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Quality of Life and Its Associated Factors Among Cancer Patients Receiving Chemotherapy at Oncology Hospitals in Vietnam After the Third Wave of the COVID-19 Pandemic

Authors Nguyen HTH , Duong KL , Nguyen ST, Trinh Q, Hoang HTL, Phung TQ, Lin HW, Nguyen HTL 

Received 9 April 2022

Accepted for publication 30 July 2022

Published 11 August 2022 Volume 2022:14 Pages 2429—2444


Checked for plagiarism Yes

Review by Single anonymous peer review

Peer reviewer comments 2

Editor who approved publication: Professor Kattesh Katti

Hanh TH Nguyen,1,2 Khanh Linh Duong,2 Son T Nguyen,2 Quy Trinh,2 Hao TL Hoang,3 Toan Q Phung,4 Hsiang-Wen Lin,1,5 Huong TL Nguyen2

1School of Pharmacy and Graduate Institute, China Medical University, Taichung, Taiwan; 2Department of Clinical Pharmacy, Hanoi University of Pharmacy, Hanoi, Vietnam; 3Pharmacy Department, Hanoi Oncology Hospital, Hanoi, Vietnam; 4Pharmacy Department, Vietnam National Cancer Hospital, Hanoi, Vietnam; 5Department of Pharmacy, China Medical University Hospital, Taichung, Taiwan

Correspondence: Huong TL Nguyen, Hanoi University of Pharmacy, 13-15 Le Thanh Tong, Hoan Kiem, Hanoi, Vietnam, Tel +84 904 308 406, Fax +84 243 826 4464, Email [email protected]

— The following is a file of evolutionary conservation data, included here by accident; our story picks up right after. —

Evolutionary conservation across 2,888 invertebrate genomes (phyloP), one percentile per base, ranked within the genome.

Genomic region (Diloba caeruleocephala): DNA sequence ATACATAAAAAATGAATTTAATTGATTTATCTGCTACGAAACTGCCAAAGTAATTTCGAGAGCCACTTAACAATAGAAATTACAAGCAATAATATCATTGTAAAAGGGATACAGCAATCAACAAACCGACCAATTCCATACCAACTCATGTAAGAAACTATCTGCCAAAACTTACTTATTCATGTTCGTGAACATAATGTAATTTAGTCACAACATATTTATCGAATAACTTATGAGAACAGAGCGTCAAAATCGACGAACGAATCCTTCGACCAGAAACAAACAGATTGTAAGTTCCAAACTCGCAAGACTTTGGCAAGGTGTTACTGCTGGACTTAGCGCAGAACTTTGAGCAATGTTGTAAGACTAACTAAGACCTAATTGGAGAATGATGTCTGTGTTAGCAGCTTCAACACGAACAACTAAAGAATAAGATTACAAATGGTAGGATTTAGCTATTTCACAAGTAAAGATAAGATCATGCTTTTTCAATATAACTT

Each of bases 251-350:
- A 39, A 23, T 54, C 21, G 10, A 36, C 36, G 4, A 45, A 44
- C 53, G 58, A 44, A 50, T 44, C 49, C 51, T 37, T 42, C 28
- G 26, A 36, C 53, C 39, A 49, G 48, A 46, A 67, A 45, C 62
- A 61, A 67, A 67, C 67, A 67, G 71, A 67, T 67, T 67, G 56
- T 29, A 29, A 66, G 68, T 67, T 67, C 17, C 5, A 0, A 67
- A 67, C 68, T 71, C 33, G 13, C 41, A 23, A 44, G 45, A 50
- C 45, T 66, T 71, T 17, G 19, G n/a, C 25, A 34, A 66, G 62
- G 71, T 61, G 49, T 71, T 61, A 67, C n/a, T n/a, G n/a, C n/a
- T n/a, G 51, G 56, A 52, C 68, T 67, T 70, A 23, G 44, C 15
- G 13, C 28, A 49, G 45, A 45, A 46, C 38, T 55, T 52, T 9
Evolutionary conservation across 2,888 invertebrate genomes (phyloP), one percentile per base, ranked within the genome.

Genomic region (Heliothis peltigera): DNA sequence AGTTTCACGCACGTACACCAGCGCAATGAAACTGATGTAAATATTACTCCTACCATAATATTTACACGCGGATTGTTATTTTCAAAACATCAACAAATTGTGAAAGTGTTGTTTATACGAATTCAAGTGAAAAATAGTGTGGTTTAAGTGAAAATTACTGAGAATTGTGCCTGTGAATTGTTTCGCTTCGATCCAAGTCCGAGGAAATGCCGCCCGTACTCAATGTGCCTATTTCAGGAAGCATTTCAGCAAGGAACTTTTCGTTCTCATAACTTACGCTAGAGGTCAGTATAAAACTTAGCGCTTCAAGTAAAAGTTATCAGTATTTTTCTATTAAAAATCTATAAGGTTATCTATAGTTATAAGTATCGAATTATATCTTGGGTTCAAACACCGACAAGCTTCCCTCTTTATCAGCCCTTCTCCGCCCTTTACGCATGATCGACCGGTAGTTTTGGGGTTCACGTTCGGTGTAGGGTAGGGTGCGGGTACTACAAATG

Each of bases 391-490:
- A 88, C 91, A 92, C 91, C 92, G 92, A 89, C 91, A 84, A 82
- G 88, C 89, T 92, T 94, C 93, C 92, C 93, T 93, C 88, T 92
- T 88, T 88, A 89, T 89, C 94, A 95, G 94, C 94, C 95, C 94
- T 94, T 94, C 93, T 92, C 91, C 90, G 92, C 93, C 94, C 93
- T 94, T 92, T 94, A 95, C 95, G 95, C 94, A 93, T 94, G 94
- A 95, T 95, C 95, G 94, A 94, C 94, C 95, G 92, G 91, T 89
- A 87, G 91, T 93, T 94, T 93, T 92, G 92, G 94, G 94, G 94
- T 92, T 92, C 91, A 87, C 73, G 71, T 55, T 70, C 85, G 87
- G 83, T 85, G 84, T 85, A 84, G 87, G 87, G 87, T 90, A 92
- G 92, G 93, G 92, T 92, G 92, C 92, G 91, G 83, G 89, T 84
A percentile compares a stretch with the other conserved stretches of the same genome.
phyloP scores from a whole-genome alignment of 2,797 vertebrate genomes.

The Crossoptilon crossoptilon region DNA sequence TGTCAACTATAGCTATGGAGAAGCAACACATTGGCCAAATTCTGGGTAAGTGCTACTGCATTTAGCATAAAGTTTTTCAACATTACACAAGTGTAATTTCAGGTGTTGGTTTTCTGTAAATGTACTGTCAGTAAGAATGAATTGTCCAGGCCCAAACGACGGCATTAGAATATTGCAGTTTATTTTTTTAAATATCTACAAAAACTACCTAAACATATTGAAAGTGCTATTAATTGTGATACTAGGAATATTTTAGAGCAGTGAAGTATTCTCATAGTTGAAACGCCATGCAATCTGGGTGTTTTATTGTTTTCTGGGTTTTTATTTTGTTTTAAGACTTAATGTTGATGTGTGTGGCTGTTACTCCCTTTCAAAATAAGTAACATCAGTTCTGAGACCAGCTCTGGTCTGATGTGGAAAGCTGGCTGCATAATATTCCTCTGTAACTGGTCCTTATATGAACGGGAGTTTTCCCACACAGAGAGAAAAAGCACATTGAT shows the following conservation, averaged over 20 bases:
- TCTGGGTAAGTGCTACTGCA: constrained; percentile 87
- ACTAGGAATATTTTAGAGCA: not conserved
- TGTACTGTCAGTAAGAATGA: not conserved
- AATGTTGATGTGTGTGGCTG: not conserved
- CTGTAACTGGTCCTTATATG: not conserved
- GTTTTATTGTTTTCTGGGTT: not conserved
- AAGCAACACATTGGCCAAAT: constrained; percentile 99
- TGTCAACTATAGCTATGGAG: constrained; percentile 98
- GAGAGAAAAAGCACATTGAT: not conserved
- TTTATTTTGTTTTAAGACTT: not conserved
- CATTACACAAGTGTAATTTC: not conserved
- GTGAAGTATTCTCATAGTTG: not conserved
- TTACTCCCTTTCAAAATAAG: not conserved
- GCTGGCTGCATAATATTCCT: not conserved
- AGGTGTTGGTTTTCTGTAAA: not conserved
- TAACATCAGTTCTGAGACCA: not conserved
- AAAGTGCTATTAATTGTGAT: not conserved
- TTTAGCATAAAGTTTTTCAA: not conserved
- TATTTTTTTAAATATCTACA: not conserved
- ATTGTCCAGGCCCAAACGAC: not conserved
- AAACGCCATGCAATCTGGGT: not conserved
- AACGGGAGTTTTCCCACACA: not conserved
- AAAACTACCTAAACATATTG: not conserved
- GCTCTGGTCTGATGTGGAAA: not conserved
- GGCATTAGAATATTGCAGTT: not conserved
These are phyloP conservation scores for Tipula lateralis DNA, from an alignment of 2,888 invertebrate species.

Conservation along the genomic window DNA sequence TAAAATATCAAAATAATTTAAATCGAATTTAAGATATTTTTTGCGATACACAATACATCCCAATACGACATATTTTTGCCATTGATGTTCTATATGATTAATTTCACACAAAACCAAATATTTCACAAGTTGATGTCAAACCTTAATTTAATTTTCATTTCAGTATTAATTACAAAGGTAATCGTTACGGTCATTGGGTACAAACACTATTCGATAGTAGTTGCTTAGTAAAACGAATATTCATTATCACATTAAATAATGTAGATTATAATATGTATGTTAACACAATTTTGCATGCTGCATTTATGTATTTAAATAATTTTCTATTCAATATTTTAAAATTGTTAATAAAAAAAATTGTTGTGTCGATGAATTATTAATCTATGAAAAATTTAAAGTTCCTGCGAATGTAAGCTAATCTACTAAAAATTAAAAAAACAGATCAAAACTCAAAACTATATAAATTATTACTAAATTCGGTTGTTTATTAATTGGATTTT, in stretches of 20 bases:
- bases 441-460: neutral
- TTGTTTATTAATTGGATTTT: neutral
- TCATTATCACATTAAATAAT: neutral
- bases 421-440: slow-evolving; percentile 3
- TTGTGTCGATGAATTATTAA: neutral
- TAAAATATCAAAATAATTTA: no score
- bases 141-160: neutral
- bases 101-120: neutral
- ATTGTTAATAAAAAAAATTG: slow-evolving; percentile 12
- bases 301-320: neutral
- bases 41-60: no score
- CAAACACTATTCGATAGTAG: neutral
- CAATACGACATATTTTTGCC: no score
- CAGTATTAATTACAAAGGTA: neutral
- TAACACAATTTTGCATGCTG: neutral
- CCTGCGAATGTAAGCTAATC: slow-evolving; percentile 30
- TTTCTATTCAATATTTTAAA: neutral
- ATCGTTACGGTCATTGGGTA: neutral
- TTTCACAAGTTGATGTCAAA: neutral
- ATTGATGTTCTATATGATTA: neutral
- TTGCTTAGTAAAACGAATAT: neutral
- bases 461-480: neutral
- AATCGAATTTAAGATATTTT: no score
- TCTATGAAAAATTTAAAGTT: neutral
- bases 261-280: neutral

Purpose: This study aimed to evaluate the health-related quality of life (HRQOL) of cancer patients receiving chemotherapy and identify associated factors affecting the HRQOL after the third wave of the COVID-19 pandemic in Vietnam.
Patients and Methods: Patients with solid cancers receiving chemotherapy at two oncology hospitals in Vietnam during April and May 2021 were included. The European Organisation for Research and Treatment of Cancer Core Quality of Life Questionnaire version 3 was used to measure the HRQOL. Three questions were asked to explore patients’ concern levels about contracting COVID-19, delaying chemotherapy, or not controlling cancer well. One question was used to explore whether patients were concerned about cancer progression or COVID-19 infection more, or equally, or had no concern about both. Multiple regression models were conducted to examine factors associated with the global health status (GHS) score.
Results: Of 270 included patients, mean (Standard deviation [SD]) GHS was 56.7 (20.8). Among the functional statuses, social functioning (SF) had the lowest score of 63.6 (29.2). The symptoms with the highest means were insomnia and fatigue, obtaining the score of 38.5 (31.7) and 37.3 (29.2), respectively. The mean of financial difficulties was 54.1 (32.2). In univariate analysis, high concerns about contracting COVID-19, delaying chemotherapy, not controlling cancer well, or more concern about either cancer or COVID-19 over the other were associated with worse GHS, physical functioning, emotional functioning, and SF. In multivariate analysis, those concerns and no income were significantly related to lower GHS scores besides the non-modifiable factors, such as female gender and some cancer types.
Conclusion: Patients at the high concern levels, or with more concern about either cancer or COVID-19 over the other had poorer HRQOL. Interventions to address the concerns are required to improve their HRQOL, particularly for women, those without income, or with some specific cancers.

Keywords: chemotherapy, COVID-19, EORTC QLQ-C30, quality of life, low economic status